Small Island Developing States (SIDS) are vulnerable to the environmental impacts of tourism, industrial development, urbanization and agriculture, as well as climate change. Island nations in the Caribbean are among the most vulnerable regions in the world to the effects of climate change, with more frequent and intense hurricanes being the most devastating example. Other environmental problems facing SIDS in the Caribbean include dwindling water resources, the effects of inadequate treatment of sewage, unsustainable tourism practices, overfishing, an over-reliance on non-renewable sources of energy, and an expanding range of vector borne diseases. Through a series of 13 on-line lectures by experts from academia and government agencies and by environmental consultants, course participants will learn about the environmental challenges faced by SIDS, and the solutions which can be applied to solving these problems. The geographic focus will be on SIDS in the Caribbean, but these concepts apply to SIDS all over the world.
Contributing Institutions and Organizations: University of the Virgin Islands (St. Croix), AKWATIX Consulting (Barbados), IWEco Program (St. Kitts and Nevis), Carleton University (Canada), University of West Indies-Mona (Jamaica), The Nature Conservancy (Caribbean), National Oceanic & Atmospheric Administration (USA), ES Caribbean, TOURISK Consulting and more.
One solution proffered by experts is “responsible tourism.” So what is it? Harold Godwin, director of the Responsible Tourism Partnership, wrote an overview back in 2014.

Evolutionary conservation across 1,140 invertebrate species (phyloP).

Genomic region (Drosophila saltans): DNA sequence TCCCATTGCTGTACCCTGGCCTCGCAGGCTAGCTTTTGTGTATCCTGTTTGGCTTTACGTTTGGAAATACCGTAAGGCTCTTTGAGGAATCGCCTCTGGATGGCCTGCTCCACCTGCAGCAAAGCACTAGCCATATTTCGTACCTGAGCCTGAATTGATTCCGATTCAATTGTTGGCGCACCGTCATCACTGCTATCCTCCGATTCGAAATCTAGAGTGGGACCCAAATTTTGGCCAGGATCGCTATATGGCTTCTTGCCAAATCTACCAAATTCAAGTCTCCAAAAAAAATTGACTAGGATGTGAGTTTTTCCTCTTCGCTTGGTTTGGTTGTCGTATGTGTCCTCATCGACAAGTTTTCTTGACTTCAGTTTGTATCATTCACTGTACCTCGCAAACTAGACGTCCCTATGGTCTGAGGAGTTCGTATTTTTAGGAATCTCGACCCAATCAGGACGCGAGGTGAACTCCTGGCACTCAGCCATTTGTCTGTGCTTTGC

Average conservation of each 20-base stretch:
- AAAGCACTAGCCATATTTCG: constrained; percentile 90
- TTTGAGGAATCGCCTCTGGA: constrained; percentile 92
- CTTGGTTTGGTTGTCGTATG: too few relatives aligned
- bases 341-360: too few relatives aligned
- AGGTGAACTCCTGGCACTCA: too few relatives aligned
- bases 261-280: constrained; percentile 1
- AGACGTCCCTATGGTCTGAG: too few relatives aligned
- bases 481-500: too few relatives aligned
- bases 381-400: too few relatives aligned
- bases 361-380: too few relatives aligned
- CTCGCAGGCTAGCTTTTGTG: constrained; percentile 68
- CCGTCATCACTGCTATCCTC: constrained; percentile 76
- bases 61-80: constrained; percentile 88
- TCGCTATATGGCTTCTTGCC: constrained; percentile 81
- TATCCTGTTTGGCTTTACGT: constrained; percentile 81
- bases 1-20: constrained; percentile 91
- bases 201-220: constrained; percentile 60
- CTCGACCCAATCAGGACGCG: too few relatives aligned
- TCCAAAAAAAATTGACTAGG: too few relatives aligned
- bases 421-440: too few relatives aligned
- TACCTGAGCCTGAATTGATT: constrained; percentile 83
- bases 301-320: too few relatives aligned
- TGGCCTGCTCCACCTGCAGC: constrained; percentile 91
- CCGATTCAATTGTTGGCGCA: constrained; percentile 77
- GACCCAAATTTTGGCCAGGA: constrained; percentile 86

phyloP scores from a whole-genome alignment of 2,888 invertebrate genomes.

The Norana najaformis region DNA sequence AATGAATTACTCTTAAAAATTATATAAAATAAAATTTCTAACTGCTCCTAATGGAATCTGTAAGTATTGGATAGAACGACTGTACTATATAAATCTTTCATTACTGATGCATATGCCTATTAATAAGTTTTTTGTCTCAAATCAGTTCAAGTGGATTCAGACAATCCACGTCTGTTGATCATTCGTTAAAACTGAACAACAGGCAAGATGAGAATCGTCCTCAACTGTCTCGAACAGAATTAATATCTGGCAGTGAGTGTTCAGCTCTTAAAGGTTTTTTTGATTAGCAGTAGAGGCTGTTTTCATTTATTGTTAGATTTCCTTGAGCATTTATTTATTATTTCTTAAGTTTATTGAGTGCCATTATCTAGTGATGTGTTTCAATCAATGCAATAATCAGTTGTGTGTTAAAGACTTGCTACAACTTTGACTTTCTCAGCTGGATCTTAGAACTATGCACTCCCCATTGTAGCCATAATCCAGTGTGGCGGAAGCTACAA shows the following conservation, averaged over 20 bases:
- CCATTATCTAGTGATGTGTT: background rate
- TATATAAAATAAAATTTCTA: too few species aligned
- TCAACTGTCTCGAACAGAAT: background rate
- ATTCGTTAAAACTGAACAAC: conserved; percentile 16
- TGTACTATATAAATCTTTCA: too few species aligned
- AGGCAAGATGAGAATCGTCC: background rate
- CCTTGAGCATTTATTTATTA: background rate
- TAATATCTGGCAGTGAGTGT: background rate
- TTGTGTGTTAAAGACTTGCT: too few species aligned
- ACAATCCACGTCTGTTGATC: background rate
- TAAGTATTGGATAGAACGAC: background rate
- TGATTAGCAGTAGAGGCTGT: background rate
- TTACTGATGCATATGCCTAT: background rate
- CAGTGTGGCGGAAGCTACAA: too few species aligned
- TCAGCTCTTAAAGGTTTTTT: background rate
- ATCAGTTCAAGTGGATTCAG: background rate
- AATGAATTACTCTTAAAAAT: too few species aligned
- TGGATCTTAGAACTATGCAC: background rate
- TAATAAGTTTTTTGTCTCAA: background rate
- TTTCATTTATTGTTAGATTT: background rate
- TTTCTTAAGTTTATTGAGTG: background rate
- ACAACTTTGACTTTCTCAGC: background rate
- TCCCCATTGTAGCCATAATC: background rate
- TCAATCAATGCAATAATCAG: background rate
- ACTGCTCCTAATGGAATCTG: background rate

Responsible Tourism was defined in Cape Town in 2002 alongside the World Summit on Sustainable Development. This definition, the Cape Town Declaration is now widely accepted and was been adopted by the World Travel Market in 2007 for World Responsible Tourism Day.
Responsible Tourism is about "making better places for people to live in and better places for people to visit." Responsible Tourism requires that operators, hoteliers, governments, local people and tourists take responsibility, take action to make tourism more sustainable.
The World Travel Market has adopted the Cape Town Declaration definition of Responsible Tourism for its World Responsible Tourism Day which encourages the industry to take responsibility for making tourism more sustainable and demonstrate their responsibility.
But what is the Cape Town Declaration’s definition? You can read the full declaration here, but here are the key bullets:
Having the following characteristics, Responsible Tourism:
- minimises negative economic, environmental, and social impacts;
- generates greater economic benefits for local people and enhances the well-being of host communities, improves working conditions and access to the industry;
- involves local people in decisions that affect their lives and life chances;
- makes positive contributions to the conservation of natural and cultural heritage, to the maintenance of the world's diversity;
- provides more enjoyable experiences for tourists through more meaningful connections with local people, and a greater understanding of local cultural, social and environmental issues;
- provides access for physically challenged people;
- and is culturally sensitive, engenders respect between tourists and hosts, and builds local pride and confidence
Goodwin lists these seven principles of responsible tourism in this video that references Kerala, India, but the principles absolutely apply to visitors to the Caribbean.